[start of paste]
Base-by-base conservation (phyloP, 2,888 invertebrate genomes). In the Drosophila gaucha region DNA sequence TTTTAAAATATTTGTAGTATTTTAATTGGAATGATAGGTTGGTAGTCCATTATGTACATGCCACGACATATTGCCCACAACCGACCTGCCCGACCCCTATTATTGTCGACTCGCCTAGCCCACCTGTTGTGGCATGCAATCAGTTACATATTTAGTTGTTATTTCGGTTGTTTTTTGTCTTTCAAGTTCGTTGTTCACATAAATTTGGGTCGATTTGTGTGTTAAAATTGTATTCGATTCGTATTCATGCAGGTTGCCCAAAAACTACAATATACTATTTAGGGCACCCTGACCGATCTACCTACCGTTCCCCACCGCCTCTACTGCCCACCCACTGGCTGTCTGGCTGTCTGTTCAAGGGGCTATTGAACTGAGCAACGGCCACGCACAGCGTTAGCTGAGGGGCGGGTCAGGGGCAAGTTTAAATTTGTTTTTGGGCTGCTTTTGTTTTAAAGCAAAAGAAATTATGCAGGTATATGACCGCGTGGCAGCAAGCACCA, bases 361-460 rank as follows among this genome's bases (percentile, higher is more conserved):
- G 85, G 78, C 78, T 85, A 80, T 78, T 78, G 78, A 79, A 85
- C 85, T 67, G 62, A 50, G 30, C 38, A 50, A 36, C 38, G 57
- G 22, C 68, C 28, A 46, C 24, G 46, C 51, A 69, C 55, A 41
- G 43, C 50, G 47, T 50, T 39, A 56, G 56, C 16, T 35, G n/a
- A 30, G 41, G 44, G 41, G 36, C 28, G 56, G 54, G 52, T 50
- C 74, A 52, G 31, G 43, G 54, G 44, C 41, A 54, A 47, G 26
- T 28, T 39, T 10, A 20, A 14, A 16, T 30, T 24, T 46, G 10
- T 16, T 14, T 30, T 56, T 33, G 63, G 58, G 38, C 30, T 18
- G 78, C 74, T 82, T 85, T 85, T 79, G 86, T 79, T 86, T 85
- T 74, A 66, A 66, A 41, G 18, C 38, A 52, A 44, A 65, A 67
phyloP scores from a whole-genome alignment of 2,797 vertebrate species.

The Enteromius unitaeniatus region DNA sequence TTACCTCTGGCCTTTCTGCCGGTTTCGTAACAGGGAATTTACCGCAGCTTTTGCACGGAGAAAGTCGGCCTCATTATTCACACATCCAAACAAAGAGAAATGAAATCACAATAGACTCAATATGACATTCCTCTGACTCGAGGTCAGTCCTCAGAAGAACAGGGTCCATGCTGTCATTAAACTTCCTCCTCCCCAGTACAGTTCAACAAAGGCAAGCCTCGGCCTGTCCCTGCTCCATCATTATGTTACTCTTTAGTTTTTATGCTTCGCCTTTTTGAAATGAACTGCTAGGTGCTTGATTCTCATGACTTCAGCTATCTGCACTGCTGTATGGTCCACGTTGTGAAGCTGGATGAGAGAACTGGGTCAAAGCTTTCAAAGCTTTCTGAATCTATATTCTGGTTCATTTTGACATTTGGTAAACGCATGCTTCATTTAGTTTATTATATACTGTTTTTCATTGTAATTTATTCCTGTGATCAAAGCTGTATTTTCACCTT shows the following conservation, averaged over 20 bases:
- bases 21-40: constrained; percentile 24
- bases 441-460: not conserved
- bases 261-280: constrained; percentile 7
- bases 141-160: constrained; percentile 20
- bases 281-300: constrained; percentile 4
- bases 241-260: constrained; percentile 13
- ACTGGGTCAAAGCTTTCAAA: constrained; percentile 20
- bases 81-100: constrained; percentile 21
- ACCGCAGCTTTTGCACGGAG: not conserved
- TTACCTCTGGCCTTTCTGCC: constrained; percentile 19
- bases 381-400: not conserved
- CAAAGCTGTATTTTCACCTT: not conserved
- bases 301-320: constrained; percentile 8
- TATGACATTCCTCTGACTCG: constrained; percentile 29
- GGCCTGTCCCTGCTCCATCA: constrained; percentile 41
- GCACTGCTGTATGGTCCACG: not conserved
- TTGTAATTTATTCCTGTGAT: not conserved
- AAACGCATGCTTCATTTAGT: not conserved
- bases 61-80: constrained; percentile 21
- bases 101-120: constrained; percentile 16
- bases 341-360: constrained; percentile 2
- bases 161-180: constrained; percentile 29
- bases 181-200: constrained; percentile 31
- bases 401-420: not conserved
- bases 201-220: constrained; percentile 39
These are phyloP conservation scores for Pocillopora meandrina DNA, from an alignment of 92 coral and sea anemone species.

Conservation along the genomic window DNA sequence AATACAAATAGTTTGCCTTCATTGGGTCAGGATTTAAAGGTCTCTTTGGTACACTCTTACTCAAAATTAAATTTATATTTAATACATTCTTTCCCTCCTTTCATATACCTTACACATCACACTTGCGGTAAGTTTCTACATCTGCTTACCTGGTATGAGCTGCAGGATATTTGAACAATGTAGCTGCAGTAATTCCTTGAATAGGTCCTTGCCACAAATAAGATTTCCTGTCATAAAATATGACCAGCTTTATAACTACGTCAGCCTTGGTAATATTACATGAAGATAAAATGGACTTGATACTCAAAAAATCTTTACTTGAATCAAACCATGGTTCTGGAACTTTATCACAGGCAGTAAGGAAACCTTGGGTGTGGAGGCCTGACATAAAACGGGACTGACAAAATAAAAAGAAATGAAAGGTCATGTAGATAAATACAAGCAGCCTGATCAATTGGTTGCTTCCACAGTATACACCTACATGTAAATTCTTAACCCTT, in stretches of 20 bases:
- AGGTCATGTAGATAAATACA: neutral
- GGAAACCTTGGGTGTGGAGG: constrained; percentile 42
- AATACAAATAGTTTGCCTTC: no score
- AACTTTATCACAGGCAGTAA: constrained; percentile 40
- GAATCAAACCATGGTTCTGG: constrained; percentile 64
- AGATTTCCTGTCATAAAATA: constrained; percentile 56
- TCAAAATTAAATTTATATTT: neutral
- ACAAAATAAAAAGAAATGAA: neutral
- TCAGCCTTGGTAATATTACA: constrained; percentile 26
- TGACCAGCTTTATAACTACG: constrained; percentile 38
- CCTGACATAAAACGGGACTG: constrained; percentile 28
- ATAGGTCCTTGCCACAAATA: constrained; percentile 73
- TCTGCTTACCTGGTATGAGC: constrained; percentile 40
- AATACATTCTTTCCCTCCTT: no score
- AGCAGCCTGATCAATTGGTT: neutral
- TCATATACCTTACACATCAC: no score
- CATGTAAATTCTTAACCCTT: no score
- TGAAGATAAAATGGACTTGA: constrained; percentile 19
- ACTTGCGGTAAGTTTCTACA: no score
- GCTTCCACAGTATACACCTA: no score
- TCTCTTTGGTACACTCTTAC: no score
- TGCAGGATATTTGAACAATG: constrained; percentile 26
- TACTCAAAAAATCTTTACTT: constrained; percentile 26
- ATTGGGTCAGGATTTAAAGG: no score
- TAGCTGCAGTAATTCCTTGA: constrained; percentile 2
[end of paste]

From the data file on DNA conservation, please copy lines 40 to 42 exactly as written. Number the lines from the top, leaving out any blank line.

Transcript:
Conservation along the genomic window DNA sequence AATACAAATAGTTTGCCTTCATTGGGTCAGGATTTAAAGGTCTCTTTGGTACACTCTTACTCAAAATTAAATTTATATTTAATACATTCTTTCCCTCCTTTCATATACCTTACACATCACACTTGCGGTAAGTTTCTACATCTGCTTACCTGGTATGAGCTGCAGGATATTTGAACAATGTAGCTGCAGTAATTCCTTGAATAGGTCCTTGCCACAAATAAGATTTCCTGTCATAAAATATGACCAGCTTTATAACTACGTCAGCCTTGGTAATATTACATGAAGATAAAATGGACTTGATACTCAAAAAATCTTTACTTGAATCAAACCATGGTTCTGGAACTTTATCACAGGCAGTAAGGAAACCTTGGGTGTGGAGGCCTGACATAAAACGGGACTGACAAAATAAAAAGAAATGAAAGGTCATGTAGATAAATACAAGCAGCCTGATCAATTGGTTGCTTCCACAGTATACACCTACATGTAAATTCTTAACCCTT, in stretches of 20 bases:
- AGGTCATGTAGATAAATACA: neutral
- GGAAACCTTGGGTGTGGAGG: constrained; percentile 42